How Pollution Attracts Flamingos to Mumbai

Flamingos of Mumbai from Thane creek - Photo by AneeshKotwal

If you live in the United States, then your nearest bet for witnessing a flamingo in the flesh - excluding the zoo - is in Florida and the islands and coastal regions around the Caribbean. But if you are stationed beyond American borders or are otherwise elsewhere in the world, then your answer is different. Perhaps the best spot in the world to see flamingos outside of captivity is Mumbai.

You might not associate flamingos with India, but the two are deeply intertwined. Thousands and thousands of flamingos roam the country, particularly in the winter during migration season. Those already in India go further south within the country for that time of year, too.

In Mumbai, these numbers have been blowing up in the last decade. At least 10,000 flamingos descended on the city’s waters in the winter months of 2007. In 2022, that amount escalated to about 130,000. 

Mumbai city water - Free photo by UmashankarRao on

Greater and lesser flamingos are the species of the bird that have made India home, and they both appear annually in Mumbai. The city draws flamingos from Pakistan, Afghanistan, more northern regions of India, and from as far as the Middle East and Africa. This is thanks to its rich droves of molluscs, crustaceans, and blue-green algae.

Lesser flamingos are especially fond of the Mumbai environment. Most of the Indian lesser flamingos spend their time in the mudflats of the metropolis. Greater flamingos are better spread throughout India, but Mumbai still attracts masses of them in the winter.

Weirdly enough, Mumbai’s giant human population boom and ensuing pollution increase has helped flamingos. Untreated sewage is a boon for algae growth, and that means food for flamingos.

“Humans impact results in conditions that seem terrible for nature at a glance, but are actually a gold mine for some species,” Sunjoy Monga, a long-time naturalist and Bombay Natural History Society (BNHS) member who led a study on Mumbai wildlife, told Vaishnavi Chandrashekhar of Hakai Magazine in 2022.

Mumbai’s population tripled from 1950 to 1980. In 1979, Navi Mumbai was founded, and greater Mumbai becoming the behemoth it is today was fully set in motion. In 1980, the city had 9.2 million people. Now in 2024, it’s at almost 21.7 million.

Flamingos have followed the humans to the western Indian coastal city, flocking to Thane Creek, the large body of water that separates Mumbai and its sister city Navi Mumbai. Thane Creek has accepted a mass amount of sewage runoff, dumping, and other pollution in the last few decades as humans have taken to the area - a 2016 study declared Thane Creek’s water to be a serious threat to marine life and causing rashes to humans upon exposure.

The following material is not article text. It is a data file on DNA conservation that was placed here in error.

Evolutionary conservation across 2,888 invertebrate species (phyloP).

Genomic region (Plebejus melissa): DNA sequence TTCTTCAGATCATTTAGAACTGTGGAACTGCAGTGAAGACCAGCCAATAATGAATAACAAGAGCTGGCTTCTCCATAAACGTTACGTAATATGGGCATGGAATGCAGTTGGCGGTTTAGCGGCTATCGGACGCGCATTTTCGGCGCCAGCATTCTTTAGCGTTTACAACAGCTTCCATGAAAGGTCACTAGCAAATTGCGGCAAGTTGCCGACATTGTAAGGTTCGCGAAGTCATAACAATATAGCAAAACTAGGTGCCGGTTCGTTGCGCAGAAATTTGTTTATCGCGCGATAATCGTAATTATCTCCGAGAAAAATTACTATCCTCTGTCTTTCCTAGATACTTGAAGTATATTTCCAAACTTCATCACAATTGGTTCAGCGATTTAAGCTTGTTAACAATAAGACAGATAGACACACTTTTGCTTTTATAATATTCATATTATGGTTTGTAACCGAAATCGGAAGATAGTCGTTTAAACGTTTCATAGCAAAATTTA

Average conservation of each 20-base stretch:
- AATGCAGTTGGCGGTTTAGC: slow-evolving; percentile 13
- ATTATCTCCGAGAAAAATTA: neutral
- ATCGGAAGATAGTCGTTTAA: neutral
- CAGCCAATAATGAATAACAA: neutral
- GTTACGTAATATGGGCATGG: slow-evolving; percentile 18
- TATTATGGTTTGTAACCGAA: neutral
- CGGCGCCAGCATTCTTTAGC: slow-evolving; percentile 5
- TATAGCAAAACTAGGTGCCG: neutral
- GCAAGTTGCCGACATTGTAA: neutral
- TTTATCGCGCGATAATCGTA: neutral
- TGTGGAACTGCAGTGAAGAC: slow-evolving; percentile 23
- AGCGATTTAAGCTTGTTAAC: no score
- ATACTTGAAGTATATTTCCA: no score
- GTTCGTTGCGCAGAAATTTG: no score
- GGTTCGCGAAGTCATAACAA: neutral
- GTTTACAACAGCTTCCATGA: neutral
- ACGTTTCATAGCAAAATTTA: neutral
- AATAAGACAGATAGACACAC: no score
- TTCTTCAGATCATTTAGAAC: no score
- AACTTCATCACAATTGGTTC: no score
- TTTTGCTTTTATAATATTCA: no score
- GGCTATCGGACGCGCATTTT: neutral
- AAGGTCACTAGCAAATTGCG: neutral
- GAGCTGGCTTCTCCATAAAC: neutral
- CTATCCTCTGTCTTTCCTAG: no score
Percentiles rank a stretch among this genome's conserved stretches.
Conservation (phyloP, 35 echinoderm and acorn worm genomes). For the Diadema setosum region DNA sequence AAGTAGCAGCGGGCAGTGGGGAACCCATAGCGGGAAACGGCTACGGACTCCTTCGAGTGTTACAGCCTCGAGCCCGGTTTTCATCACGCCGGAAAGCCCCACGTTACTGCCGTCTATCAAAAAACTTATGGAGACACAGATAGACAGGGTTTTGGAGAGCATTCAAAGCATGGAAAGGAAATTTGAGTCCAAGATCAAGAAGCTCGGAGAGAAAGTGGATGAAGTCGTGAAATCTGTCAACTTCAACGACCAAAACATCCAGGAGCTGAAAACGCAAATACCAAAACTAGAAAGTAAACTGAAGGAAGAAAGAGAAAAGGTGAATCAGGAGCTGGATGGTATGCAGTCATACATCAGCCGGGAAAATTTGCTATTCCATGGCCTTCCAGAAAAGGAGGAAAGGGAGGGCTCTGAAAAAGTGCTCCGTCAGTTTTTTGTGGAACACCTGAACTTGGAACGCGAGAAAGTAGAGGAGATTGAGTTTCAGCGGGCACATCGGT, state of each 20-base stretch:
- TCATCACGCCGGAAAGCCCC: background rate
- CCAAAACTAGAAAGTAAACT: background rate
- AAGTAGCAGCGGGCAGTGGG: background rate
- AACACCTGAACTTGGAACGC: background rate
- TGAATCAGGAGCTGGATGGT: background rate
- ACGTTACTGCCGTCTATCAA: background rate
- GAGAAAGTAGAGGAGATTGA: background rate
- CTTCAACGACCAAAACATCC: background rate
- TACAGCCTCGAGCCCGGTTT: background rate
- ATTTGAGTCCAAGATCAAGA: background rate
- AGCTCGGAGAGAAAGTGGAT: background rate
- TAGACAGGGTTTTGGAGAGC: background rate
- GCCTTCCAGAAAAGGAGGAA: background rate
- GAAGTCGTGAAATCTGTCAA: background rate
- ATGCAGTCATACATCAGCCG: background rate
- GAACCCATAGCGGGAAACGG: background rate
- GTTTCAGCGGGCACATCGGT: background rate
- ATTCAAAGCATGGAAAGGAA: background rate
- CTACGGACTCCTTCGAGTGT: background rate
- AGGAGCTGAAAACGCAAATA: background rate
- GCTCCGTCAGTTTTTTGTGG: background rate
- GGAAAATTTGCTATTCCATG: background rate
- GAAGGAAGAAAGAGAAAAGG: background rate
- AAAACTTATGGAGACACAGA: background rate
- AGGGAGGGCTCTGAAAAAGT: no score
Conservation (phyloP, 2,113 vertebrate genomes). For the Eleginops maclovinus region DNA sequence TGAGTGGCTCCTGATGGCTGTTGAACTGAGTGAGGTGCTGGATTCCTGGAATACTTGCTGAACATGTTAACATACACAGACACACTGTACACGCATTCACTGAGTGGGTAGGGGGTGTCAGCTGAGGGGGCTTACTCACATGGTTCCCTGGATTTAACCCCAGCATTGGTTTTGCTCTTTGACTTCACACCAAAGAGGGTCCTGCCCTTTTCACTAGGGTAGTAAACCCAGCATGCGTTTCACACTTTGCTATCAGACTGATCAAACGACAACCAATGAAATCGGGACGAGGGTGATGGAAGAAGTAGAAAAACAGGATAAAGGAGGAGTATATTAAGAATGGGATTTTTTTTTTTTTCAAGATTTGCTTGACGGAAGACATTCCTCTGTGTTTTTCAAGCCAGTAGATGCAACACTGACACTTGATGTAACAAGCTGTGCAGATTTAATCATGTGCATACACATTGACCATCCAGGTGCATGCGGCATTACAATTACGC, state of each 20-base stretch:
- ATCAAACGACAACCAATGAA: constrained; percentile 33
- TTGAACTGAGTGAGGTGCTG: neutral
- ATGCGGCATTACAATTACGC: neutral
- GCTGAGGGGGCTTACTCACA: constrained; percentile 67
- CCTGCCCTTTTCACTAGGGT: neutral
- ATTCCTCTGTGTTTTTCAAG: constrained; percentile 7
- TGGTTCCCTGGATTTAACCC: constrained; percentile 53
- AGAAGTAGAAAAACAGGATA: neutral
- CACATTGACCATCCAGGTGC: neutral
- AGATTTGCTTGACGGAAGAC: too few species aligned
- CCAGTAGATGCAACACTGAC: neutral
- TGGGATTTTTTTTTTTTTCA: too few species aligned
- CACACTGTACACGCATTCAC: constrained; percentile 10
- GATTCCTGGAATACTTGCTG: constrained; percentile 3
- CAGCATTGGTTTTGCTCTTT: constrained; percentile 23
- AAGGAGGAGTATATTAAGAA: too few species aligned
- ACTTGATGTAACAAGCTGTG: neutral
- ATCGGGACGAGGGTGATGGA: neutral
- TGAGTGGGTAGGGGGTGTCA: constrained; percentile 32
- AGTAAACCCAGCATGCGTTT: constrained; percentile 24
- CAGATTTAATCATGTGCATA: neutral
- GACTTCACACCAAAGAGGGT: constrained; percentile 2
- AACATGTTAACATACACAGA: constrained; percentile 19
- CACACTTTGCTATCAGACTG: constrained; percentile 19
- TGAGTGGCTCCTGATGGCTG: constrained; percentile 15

“The pH value of water has to be between 5-5.9 milligrams per liter, else it can turn the water acidic or alkaline, both of which are not recommended,” a civic official who was quoted anonymously by Manoj Badgeri of The Times of India said in 2016. “Also, the dissolved oxygen levels reveal that the content of the essential gas in the water is grossly inadequate at certain places. This could harm the biodiversity of water bodies here.”

This has hurt animals living and relying on the waters between Mumbai and Navi Mumbai, humans included. But flamingos have flourished.

“It’s a well-studied phenomenon in nature that one species’ waste is food for the other,” Debi Goenka, honorary secretary of the BNHS, told Payal Mohta of The Guardian in 2019. “The sewage in the creek promotes biological growth of blue-green algae, which is food for the flamingo.”

This has created “what one might call perfect levels of pollution” for flamingos, according to Monga, but it isn’t expected to last forever. As the pollution gets worse and the water becomes more contaminated, experts believe flamingos will join most other life that is repelled, not compelled, by the conditions.

“The dumping of sewage and construction debris in the creek is causing the expansion of the mudflats and surrounding mangroves,” Goenka said to Mohta. “At the moment, it’s a great situation for the birds, but this continued expansion will cause the creek to dry up. Then, there won’t be any mangroves or mudflats, and definitely no flamingos.”

That was five years ago. Flamingos are still coming to Mumbai in massive amounts, and Thane Creek is still very polluted. It might not be so in a decade-plus, but for now, Mumbai from October through March remains one of the best places to see wild flamingos in the world.